- International Monetary Fund
- Published Date:
- September 2003
A Global Institution
The International Monetary Fund is a specialized agency of the United Nations system set up by treaty in 1945 to help promote the health of the world economy. Headquartered in Washington, D.C., it is governed by its almost global membership of 1 84 countries.
The IMF is the central institution of the international monetary system—the system of international payments and exchange rates among national currencies that enables business to take place among countries.
The IMF’s statutory purposes include facilitating the balanced expansion of world trade, promoting the stability of exchange rates, avoiding competitive currency devaluations, and helping in the orderly correction of a country’s balance of payments problems.
To achieve these goals, the IMF
Monitors economic and financial developments and policies, in member countries and at the global level, and gives policy advice to its members based on its more than 50 years of experience.
Lends to member countries with balance of payments problems, to provide temporary financing in support of adjustment and reform policies aimed at correcting the underlying problems.
Provides the governments and central banks of its member countries with technical assistance and training in its areas of expertise.
By working to strengthen the international financial system and to accelerate progress toward reducing poverty, as well as promoting sound economic policies among all its member countries, the IMF is helping to make globalization work for the benefit of all.
The IMF routinely provides information on its activities to the public, in particular through its website:www.imf.org
Working to Strengthen Global Growth
Uncertainties in the world economic environment, coupled with the economic and financial difficulties faced by many member countries, posed numerous challenges for the IMF during the 2002/03 financial year.
Despite some signs in early 2002 that global economic growth was strengthening from the 2001 slowdown, the recovery subsequently faltered. Demand and activity were weakened by geopolitical uncertainties in the run-up to the war in Iraq, which affected both oil prices and confidence among consumers and businesses, as well as by continuing fallout from the collapse of equity markets during 2000-02. Monetary and fiscal policy actions taken by a number of countries provided support for demand, but world output growth in calendar year 2002, though somewhat higher than in 2001, was again well below trend. World trade growth picked up in 2002 from its 2001 low but was weaker than in any other year since the global recession of the 1980s.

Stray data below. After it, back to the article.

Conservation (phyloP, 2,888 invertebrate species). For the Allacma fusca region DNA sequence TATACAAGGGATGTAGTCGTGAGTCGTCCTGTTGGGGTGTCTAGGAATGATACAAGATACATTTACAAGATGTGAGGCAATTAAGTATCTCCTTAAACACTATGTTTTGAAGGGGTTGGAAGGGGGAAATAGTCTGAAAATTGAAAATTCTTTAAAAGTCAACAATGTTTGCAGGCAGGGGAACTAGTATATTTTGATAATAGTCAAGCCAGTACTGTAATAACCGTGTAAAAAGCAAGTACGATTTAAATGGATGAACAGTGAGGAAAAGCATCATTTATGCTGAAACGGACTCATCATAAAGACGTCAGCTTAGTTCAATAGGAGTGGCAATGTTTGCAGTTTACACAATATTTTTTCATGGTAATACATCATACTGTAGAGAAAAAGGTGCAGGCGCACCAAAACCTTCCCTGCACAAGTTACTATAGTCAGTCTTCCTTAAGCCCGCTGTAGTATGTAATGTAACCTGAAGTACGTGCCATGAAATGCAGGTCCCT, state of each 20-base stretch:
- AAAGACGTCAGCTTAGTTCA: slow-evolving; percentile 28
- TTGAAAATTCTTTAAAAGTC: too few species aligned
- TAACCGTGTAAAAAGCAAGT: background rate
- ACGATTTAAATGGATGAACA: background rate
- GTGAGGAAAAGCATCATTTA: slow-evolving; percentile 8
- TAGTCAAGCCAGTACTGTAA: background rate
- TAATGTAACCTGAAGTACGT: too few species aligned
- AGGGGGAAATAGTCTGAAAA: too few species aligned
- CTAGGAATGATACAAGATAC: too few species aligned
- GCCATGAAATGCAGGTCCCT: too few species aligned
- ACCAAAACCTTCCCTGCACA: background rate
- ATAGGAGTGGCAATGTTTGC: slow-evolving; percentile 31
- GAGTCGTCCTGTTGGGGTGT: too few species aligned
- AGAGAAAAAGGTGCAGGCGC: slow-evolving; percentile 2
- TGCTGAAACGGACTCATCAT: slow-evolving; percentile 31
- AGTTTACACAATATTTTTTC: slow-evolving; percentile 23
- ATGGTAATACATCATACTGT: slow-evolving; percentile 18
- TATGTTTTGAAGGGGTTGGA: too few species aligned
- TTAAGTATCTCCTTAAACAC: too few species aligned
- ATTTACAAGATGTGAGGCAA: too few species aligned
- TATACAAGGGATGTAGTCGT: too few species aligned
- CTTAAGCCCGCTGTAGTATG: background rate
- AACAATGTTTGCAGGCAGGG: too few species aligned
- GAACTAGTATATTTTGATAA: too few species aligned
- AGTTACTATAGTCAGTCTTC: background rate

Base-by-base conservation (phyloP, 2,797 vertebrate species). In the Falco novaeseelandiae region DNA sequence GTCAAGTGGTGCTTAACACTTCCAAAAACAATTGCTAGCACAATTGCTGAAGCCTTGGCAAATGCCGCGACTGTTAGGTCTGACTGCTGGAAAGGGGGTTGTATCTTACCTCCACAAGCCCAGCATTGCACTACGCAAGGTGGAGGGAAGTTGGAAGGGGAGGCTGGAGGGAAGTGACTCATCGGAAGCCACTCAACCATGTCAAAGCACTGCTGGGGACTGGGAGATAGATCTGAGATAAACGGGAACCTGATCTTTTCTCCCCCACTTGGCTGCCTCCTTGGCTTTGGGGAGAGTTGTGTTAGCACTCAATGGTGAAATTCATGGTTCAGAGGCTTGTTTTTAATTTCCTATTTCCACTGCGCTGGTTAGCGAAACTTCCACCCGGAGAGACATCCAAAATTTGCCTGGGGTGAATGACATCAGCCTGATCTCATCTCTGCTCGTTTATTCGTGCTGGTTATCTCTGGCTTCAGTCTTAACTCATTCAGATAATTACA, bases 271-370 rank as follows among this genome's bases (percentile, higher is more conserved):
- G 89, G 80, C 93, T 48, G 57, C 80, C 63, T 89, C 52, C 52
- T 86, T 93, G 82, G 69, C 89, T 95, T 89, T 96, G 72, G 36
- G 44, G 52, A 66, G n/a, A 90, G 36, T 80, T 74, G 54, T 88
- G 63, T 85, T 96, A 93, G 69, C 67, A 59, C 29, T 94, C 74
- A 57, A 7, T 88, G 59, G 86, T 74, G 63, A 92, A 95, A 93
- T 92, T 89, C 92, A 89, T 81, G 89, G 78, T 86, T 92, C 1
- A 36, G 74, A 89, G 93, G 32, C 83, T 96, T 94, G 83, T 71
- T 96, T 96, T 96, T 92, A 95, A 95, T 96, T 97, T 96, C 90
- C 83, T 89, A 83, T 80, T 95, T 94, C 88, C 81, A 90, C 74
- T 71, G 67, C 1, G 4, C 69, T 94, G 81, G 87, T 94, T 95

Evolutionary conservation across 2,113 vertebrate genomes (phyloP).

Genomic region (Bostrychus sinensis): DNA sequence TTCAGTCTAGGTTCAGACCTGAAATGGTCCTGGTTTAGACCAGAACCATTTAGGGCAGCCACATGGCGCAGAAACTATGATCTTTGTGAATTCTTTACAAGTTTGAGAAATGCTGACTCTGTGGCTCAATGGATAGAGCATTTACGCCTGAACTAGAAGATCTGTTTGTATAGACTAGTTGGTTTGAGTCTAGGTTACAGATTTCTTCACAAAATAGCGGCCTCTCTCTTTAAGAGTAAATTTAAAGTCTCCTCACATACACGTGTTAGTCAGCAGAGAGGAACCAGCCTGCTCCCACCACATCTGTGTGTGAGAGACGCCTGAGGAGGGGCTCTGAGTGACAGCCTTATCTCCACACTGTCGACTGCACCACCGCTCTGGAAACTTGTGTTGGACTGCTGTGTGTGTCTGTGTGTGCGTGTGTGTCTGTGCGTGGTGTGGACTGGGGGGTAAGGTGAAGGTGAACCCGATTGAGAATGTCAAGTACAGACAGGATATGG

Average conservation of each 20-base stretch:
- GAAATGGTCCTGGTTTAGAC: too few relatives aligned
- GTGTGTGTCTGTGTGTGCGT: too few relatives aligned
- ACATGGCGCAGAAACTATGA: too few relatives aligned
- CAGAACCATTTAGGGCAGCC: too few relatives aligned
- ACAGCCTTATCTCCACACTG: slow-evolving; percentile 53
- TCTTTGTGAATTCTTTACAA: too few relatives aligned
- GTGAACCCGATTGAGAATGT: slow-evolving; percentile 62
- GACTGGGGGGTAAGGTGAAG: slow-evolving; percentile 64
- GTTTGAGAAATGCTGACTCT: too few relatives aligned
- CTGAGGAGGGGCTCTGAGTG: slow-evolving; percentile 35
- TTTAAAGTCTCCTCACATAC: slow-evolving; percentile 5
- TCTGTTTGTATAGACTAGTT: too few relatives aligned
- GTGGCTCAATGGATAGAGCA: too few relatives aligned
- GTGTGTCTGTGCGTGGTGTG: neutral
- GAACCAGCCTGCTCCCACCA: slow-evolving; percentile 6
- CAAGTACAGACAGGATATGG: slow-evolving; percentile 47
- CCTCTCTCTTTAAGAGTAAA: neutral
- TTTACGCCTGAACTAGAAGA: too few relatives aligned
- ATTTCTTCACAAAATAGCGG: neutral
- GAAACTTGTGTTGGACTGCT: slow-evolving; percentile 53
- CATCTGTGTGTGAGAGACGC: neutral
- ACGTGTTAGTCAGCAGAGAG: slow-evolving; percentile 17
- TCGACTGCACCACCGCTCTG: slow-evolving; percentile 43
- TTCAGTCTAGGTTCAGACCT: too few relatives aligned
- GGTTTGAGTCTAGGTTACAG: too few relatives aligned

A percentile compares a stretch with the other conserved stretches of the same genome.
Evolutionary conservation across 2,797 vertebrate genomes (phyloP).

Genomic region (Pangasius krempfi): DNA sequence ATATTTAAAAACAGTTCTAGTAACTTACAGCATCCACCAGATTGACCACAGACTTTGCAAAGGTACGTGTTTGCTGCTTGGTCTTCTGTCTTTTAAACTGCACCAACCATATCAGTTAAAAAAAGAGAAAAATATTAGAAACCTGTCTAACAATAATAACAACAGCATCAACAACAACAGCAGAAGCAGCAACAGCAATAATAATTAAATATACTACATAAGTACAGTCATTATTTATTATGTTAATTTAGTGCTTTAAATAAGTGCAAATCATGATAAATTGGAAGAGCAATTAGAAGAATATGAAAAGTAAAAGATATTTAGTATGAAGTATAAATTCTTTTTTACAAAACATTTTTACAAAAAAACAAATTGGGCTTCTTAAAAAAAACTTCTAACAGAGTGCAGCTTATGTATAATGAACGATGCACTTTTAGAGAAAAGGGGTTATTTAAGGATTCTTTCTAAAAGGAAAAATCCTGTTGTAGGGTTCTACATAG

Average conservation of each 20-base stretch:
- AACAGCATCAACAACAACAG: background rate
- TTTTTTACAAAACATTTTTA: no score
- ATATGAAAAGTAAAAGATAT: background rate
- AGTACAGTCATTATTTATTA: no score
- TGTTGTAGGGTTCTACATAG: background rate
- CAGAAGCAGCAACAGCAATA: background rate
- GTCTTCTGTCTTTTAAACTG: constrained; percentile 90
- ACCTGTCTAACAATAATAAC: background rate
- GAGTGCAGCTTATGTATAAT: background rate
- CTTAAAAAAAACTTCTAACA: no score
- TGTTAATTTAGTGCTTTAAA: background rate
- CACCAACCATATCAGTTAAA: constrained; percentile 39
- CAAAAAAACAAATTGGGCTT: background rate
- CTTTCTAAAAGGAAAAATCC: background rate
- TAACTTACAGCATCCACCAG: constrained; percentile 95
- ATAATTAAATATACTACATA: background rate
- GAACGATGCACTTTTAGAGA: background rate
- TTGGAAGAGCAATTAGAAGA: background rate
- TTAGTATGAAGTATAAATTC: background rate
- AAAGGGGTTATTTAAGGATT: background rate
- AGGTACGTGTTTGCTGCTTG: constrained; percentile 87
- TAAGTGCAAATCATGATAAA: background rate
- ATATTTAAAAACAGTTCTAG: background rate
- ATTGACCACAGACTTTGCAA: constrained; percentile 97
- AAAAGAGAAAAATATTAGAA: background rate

In this environment, the IMF continued to work with its member countries to foster stronger sustainable growth through its policy advice and surveillance activities; its financial support for the efforts of members to tackle balance of payments problems; its financial assistance to low-income countries, promoting growth and poverty reduction; its technical assistance; and its continuing work on the reform of the international monetary system and of its own operations.
Surveillance and Crisis Prevention
The IMF oversees the international monetary system to ensure that it operates efficiently and it exercises surveillance over the exchange rate policies of its member countries. The Fund carries out these responsibilities by consulting with members on their economic and financial policies, and by regularly reviewing economic and financial developments at the global, regional, and country levels.
During FY2003, the IMF held bilateral (country) discussions with 136 members. It also took a number of steps to enhance the effectiveness of its surveillance and crisis prevention work. Among these efforts, it continued to develop a system to assess countries’ vulnerability to balance of payments crises. The Board also proposed improvements to assessment exercises under the IMF’s standards and codes initiative and the joint IMF-World Bank Financial Sector Assessment Program (FSAP); supported proposals to enhance data provision for surveillance; adopted a new framework for debt sustainability assessments; and endorsed further measures to strengthen surveillance in program countries. The IMF also advanced its contribution to combating money laundering and the financing of terrorism.
Crisis prevention has always been the primary focus of the IMF’s reform agenda. But because it is not likely that all crises can be prevented, the Fund has also worked to develop a more robust framework for crisis resolution.
Specifically, the IMF has sought to combine a clearer policy on access to its resources and greater selectivity in its lending with a strengthening of mechanisms for restructuring sovereign debt.
In recent years, the IMF has supported some member countries’ efforts to resolve capital account crises by providing large amounts of financing, often well above normal access limits. During FY2003, the Board discussed this policy and set more clearly defined criteria for such exceptional access in capital account crises.